SEC Charges Six Individuals in $6m ‘Shell-Factory’ Scheme

Jack Humphrey, Regulatory journalist
August 15, 2012 /

The US Securities and Exchange Commission has sued six individuals for allegedly funneling ill-gotten gains from the sale of at least 15 public shell companies.

SEC filed suit in the United States District Court for the Eastern District of Texas against Thomas D. Coldicutt, Jr., Elizabeth L. Coldicutt, Robert C. Weaver, Jr., Christopher C. Greenwood, Linda S. Farrell, and Susana Gomez.

The SEC alleges that the husband and wife team of Thomas and Elizabeth Coldicutt installed nominee officers and directors in corporations that they secretly funded and controlled, and that they directed and helped the corporate nominees, including Farrell, Weaver, Greenwood, and Gomez, manipulate statements and reports to the SEC.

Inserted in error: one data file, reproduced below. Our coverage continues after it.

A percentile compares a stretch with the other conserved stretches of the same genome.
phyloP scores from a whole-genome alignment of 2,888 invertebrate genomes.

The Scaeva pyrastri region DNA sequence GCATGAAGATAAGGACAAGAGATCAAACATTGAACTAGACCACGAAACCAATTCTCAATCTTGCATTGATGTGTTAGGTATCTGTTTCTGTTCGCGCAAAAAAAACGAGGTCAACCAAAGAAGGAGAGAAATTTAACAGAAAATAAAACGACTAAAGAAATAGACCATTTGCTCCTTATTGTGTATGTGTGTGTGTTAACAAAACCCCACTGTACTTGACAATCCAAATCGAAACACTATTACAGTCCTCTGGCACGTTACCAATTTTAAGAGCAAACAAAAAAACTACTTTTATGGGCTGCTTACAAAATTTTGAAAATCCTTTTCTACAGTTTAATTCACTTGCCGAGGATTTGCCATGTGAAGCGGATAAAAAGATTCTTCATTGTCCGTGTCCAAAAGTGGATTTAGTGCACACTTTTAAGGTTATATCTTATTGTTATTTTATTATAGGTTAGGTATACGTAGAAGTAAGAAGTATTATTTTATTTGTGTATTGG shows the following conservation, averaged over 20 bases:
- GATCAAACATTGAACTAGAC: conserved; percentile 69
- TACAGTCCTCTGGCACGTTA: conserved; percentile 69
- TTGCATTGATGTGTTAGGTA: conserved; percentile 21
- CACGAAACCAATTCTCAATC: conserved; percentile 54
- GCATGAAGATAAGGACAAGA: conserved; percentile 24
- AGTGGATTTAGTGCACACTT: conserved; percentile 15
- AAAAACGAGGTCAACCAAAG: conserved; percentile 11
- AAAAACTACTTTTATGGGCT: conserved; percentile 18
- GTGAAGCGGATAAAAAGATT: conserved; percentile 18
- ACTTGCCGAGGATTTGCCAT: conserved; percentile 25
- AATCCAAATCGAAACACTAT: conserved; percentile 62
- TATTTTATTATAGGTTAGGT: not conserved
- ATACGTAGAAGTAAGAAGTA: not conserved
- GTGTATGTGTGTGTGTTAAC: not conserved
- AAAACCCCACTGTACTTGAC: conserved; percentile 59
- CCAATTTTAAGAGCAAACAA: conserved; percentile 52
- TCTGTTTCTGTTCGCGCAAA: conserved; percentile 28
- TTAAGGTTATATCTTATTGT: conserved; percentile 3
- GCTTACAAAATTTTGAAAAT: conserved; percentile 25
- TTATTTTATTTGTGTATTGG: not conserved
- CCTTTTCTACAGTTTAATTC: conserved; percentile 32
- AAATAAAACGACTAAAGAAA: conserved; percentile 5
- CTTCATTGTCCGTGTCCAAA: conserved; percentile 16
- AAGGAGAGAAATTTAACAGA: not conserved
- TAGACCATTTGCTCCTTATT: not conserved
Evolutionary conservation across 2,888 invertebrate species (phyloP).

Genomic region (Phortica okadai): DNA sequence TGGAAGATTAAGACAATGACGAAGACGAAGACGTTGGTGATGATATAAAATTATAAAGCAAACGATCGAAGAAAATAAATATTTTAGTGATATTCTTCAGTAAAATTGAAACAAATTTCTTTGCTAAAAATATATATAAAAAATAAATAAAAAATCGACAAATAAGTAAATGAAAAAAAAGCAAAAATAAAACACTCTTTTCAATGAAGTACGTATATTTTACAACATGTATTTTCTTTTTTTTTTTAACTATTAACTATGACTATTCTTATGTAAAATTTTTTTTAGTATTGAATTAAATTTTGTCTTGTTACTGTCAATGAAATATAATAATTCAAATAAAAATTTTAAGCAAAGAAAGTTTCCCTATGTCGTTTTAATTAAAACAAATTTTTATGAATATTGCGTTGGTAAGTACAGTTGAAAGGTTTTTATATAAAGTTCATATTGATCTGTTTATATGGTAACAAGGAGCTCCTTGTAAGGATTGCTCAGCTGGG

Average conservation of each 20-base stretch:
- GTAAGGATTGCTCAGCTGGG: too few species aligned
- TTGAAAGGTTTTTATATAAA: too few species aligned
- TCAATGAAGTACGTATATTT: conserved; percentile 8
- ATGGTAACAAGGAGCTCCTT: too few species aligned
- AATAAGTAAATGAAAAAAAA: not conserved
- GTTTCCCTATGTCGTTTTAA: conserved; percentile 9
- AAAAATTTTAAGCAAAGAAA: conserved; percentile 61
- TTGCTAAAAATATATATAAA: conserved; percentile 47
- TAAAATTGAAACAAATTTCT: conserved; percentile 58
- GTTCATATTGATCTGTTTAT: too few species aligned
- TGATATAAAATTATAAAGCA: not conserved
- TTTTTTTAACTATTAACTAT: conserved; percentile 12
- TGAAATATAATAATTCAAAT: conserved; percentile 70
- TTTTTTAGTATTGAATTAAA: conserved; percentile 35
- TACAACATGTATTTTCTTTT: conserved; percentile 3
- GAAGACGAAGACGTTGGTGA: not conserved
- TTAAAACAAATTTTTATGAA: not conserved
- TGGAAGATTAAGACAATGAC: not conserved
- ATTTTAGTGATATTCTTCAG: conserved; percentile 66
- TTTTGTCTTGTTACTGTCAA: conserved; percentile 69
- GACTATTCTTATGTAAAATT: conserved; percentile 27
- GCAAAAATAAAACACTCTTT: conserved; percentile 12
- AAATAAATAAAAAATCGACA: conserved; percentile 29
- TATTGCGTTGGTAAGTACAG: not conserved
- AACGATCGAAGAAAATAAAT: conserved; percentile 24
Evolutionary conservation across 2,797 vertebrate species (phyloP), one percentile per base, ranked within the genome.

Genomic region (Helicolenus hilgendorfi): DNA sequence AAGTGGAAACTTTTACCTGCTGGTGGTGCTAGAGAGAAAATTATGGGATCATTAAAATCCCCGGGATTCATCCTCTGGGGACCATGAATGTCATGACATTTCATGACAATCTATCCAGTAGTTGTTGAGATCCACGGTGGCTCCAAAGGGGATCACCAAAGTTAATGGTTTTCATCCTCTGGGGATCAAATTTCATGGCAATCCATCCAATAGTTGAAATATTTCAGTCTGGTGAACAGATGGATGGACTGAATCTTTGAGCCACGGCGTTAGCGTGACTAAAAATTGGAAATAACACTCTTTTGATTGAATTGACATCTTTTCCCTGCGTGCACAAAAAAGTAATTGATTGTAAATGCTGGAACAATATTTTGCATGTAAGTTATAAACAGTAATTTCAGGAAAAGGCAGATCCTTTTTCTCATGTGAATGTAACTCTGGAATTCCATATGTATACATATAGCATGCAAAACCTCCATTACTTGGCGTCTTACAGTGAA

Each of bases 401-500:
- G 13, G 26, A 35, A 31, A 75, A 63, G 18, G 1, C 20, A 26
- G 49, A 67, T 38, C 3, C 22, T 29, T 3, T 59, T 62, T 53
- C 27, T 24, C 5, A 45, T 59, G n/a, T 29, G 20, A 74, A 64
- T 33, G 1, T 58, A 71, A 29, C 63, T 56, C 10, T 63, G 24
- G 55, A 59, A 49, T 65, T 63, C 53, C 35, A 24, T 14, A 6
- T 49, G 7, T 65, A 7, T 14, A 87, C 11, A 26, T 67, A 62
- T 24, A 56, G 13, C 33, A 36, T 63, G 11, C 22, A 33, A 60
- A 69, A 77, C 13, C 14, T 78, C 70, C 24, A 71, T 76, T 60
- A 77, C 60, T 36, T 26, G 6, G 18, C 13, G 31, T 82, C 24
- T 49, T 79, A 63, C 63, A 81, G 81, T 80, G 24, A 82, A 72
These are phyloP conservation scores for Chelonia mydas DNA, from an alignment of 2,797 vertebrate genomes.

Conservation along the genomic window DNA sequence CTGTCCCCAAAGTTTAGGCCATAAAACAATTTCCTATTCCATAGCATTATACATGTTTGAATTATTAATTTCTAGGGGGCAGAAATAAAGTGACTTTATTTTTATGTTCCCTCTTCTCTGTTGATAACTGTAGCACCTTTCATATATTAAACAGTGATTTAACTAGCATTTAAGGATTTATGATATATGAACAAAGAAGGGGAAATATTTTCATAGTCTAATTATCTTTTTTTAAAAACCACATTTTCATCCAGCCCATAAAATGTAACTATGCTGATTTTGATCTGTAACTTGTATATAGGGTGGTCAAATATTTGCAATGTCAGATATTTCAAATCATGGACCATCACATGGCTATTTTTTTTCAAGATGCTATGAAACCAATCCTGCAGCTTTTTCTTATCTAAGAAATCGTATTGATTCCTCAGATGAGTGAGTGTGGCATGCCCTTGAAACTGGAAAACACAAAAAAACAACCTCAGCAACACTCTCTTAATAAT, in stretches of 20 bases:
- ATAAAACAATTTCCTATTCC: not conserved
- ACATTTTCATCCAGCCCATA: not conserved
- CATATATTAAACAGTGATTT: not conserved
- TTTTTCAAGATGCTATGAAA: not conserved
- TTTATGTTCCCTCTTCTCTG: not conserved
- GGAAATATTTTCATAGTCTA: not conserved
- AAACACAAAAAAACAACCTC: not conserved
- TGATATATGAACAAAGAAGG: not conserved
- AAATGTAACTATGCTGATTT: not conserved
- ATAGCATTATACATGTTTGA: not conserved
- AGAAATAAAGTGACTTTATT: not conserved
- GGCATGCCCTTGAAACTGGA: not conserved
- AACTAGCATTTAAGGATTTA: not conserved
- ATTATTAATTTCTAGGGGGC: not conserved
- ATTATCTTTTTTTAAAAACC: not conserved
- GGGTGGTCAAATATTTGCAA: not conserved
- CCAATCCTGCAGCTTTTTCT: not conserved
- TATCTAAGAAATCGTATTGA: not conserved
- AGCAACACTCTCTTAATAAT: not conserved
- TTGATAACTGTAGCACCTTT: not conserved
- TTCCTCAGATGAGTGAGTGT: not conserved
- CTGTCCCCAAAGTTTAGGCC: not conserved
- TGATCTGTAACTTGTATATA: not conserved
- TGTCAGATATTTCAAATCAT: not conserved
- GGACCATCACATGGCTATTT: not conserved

The companies appeared to be legitimate by virtue of these false documents, which permitted their securities to be quoted on the OTC Bulletin Board.

In the present case, the SEC alleges that the shell companies filed registration statements and reports with the SEC that misrepresented that the companies were formed to pursue mining activities, when in fact they neither conducted nor were intended to conduct any real mining activities.

The SEC further contends that these companies’ SEC filings failed to disclose that the Coldicutts controlled and funded the companies. In addition, the SEC alleges that the Coldicutts obtained nominees to purchase stock in the companies, and then provided these nominees with all or most of the funds to purchase the stock.

Farrell, Weaver, Greenwood, and Gomez each substantially assisted the scheme by, among other things, acting as corporate nominees, recruiting other nominees to hold stock in the shells, and signing materially false and misleading SEC filings. In addition, Weaver, Greenwood, and Farrell each formed, registered, marketed, and ultimately sold at least one shell, together with the Coldicutts.

 

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